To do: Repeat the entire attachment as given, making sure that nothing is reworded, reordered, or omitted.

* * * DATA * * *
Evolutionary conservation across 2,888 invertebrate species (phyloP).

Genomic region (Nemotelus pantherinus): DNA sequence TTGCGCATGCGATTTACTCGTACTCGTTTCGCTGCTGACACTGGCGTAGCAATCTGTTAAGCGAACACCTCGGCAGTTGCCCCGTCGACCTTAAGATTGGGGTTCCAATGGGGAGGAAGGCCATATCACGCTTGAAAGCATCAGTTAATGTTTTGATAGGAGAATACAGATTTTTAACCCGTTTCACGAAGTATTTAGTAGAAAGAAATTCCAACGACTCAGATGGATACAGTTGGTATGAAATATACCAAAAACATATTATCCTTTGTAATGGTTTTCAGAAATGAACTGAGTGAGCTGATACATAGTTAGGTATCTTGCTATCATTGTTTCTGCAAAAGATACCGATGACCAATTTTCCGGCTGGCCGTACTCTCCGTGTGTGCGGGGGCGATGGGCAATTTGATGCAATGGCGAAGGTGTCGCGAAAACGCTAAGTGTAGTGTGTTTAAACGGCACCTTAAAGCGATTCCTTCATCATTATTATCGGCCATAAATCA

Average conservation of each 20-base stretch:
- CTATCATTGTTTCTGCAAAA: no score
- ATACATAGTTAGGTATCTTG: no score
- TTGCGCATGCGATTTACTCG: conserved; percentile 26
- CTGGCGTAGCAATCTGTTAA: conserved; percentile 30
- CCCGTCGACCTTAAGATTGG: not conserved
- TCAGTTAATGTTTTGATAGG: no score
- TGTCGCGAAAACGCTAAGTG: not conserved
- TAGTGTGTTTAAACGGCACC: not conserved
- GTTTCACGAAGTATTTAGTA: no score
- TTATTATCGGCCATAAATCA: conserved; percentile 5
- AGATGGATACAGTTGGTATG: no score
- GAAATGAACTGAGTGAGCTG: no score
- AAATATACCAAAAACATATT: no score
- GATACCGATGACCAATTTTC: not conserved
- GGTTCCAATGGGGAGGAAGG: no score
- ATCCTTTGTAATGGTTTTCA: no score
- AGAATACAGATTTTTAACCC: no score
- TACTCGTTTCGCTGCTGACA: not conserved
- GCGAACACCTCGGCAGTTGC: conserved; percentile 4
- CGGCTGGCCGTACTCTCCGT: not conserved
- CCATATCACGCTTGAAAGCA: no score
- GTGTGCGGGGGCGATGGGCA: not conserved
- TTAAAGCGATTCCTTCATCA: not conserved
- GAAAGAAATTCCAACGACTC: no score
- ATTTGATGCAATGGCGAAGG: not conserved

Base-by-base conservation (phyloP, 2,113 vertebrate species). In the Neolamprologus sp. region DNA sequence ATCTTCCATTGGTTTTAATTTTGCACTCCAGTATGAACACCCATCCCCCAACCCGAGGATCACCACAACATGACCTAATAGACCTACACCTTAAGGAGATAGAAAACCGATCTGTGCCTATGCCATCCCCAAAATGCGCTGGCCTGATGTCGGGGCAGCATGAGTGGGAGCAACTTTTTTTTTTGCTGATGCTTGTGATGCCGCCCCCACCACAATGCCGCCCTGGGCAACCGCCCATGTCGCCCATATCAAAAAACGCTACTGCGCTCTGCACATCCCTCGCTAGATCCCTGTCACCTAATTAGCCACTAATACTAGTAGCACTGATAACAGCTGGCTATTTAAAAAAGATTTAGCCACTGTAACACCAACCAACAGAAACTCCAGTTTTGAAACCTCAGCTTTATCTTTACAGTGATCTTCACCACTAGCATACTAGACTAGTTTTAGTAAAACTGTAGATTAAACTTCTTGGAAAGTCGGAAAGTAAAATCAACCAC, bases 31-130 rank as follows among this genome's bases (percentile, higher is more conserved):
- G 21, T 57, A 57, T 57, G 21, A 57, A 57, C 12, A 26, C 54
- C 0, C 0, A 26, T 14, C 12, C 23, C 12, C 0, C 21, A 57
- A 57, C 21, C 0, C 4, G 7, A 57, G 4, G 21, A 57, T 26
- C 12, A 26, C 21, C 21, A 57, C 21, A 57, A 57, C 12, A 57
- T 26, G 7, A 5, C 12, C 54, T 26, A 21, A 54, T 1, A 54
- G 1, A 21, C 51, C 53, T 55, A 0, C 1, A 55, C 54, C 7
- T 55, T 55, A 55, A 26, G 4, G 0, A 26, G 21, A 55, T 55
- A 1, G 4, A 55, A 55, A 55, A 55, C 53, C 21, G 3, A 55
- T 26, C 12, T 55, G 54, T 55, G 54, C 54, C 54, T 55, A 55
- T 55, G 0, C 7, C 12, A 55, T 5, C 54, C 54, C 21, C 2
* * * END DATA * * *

Evolutionary conservation across 2,888 invertebrate species (phyloP).

Genomic region (Nemotelus pantherinus): DNA sequence TTGCGCATGCGATTTACTCGTACTCGTTTCGCTGCTGACACTGGCGTAGCAATCTGTTAAGCGAACACCTCGGCAGTTGCCCCGTCGACCTTAAGATTGGGGTTCCAATGGGGAGGAAGGCCATATCACGCTTGAAAGCATCAGTTAATGTTTTGATAGGAGAATACAGATTTTTAACCCGTTTCACGAAGTATTTAGTAGAAAGAAATTCCAACGACTCAGATGGATACAGTTGGTATGAAATATACCAAAAACATATTATCCTTTGTAATGGTTTTCAGAAATGAACTGAGTGAGCTGATACATAGTTAGGTATCTTGCTATCATTGTTTCTGCAAAAGATACCGATGACCAATTTTCCGGCTGGCCGTACTCTCCGTGTGTGCGGGGGCGATGGGCAATTTGATGCAATGGCGAAGGTGTCGCGAAAACGCTAAGTGTAGTGTGTTTAAACGGCACCTTAAAGCGATTCCTTCATCATTATTATCGGCCATAAATCA

Average conservation of each 20-base stretch:
- CTATCATTGTTTCTGCAAAA: no score
- ATACATAGTTAGGTATCTTG: no score
- TTGCGCATGCGATTTACTCG: conserved; percentile 26
- CTGGCGTAGCAATCTGTTAA: conserved; percentile 30
- CCCGTCGACCTTAAGATTGG: not conserved
- TCAGTTAATGTTTTGATAGG: no score
- TGTCGCGAAAACGCTAAGTG: not conserved
- TAGTGTGTTTAAACGGCACC: not conserved
- GTTTCACGAAGTATTTAGTA: no score
- TTATTATCGGCCATAAATCA: conserved; percentile 5
- AGATGGATACAGTTGGTATG: no score
- GAAATGAACTGAGTGAGCTG: no score
- AAATATACCAAAAACATATT: no score
- GATACCGATGACCAATTTTC: not conserved
- GGTTCCAATGGGGAGGAAGG: no score
- ATCCTTTGTAATGGTTTTCA: no score
- AGAATACAGATTTTTAACCC: no score
- TACTCGTTTCGCTGCTGACA: not conserved
- GCGAACACCTCGGCAGTTGC: conserved; percentile 4
- CGGCTGGCCGTACTCTCCGT: not conserved
- CCATATCACGCTTGAAAGCA: no score
- GTGTGCGGGGGCGATGGGCA: not conserved
- TTAAAGCGATTCCTTCATCA: not conserved
- GAAAGAAATTCCAACGACTC: no score
- ATTTGATGCAATGGCGAAGG: not conserved

Base-by-base conservation (phyloP, 2,113 vertebrate species). In the Neolamprologus sp. region DNA sequence ATCTTCCATTGGTTTTAATTTTGCACTCCAGTATGAACACCCATCCCCCAACCCGAGGATCACCACAACATGACCTAATAGACCTACACCTTAAGGAGATAGAAAACCGATCTGTGCCTATGCCATCCCCAAAATGCGCTGGCCTGATGTCGGGGCAGCATGAGTGGGAGCAACTTTTTTTTTTGCTGATGCTTGTGATGCCGCCCCCACCACAATGCCGCCCTGGGCAACCGCCCATGTCGCCCATATCAAAAAACGCTACTGCGCTCTGCACATCCCTCGCTAGATCCCTGTCACCTAATTAGCCACTAATACTAGTAGCACTGATAACAGCTGGCTATTTAAAAAAGATTTAGCCACTGTAACACCAACCAACAGAAACTCCAGTTTTGAAACCTCAGCTTTATCTTTACAGTGATCTTCACCACTAGCATACTAGACTAGTTTTAGTAAAACTGTAGATTAAACTTCTTGGAAAGTCGGAAAGTAAAATCAACCAC, bases 31-130 rank as follows among this genome's bases (percentile, higher is more conserved):
- G 21, T 57, A 57, T 57, G 21, A 57, A 57, C 12, A 26, C 54
- C 0, C 0, A 26, T 14, C 12, C 23, C 12, C 0, C 21, A 57
- A 57, C 21, C 0, C 4, G 7, A 57, G 4, G 21, A 57, T 26
- C 12, A 26, C 21, C 21, A 57, C 21, A 57, A 57, C 12, A 57
- T 26, G 7, A 5, C 12, C 54, T 26, A 21, A 54, T 1, A 54
- G 1, A 21, C 51, C 53, T 55, A 0, C 1, A 55, C 54, C 7
- T 55, T 55, A 55, A 26, G 4, G 0, A 26, G 21, A 55, T 55
- A 1, G 4, A 55, A 55, A 55, A 55, C 53, C 21, G 3, A 55
- T 26, C 12, T 55, G 54, T 55, G 54, C 54, C 54, T 55, A 55
- T 55, G 0, C 7, C 12, A 55, T 5, C 54, C 54, C 21, C 2